On Being Ecclesia
I have become convinced that there needs to be a new referent when we speak of the community of Jesus followers. In the past, the simple word, “church,” has sufficed. In these contentious times, the term is no longer adequate because it suggests a place, often a building. Moreover, it communicates being an establishment and a part of the cultural landscape, a landscape that has shifted beneath our feet to the point that we will have to withdraw from it if we are to be faithful to our calling.
My reason for suggesting “ecclesia” to describe the community of Christ-followers is because of its first century meaning. It was understood to be a representative body of a particular state, essentially a group called out to assemble for the business of the city. It was understood to describe an assembly with specific goals and qualities. The most important feature, though, was its separateness.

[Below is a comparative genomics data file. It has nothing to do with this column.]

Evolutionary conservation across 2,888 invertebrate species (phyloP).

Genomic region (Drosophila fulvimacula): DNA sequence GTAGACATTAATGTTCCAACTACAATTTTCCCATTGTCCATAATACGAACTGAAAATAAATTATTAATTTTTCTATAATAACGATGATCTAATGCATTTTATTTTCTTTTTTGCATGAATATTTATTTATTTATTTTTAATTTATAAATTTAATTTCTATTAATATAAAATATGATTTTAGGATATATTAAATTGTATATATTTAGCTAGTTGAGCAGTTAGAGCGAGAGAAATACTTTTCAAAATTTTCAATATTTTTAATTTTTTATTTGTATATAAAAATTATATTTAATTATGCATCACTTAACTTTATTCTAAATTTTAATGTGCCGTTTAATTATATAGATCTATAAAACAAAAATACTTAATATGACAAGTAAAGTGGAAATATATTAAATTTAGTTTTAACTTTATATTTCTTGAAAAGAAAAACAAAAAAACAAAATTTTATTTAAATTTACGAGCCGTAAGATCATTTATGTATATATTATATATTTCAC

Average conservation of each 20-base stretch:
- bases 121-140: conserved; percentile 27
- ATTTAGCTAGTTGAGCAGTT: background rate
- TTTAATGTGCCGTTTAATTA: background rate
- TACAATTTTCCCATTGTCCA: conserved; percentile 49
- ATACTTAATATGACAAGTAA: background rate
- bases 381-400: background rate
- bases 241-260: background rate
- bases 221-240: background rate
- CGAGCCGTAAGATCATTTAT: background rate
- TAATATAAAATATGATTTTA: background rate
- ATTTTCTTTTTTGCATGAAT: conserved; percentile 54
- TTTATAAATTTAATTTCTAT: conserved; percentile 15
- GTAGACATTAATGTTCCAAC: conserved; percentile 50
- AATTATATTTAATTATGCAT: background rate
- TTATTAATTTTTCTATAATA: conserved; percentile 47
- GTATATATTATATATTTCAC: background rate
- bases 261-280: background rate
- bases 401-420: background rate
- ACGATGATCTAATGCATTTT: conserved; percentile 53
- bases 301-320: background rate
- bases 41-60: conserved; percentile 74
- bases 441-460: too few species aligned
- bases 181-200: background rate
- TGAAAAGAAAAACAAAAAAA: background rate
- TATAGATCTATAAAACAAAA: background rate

Another example of intentional separation occurred in Germany as the specter of Nazism, was rising. Some clergy saw the danger and, as a matter of conscience, withdrew from the established ecclesial order. They came to be called “the confessing church.” The term came to describe a fellowship of clergy who felt the need to distinguish themselves from the established order and societal trajectory.
One thing seems clear: As the culture approaches midnight, Christ-followers can no longer be understood to be a part of the established social order. We must be understood to be a community called out from among–a peculiar people with distinctive values and purpose.
We are an ecclesia.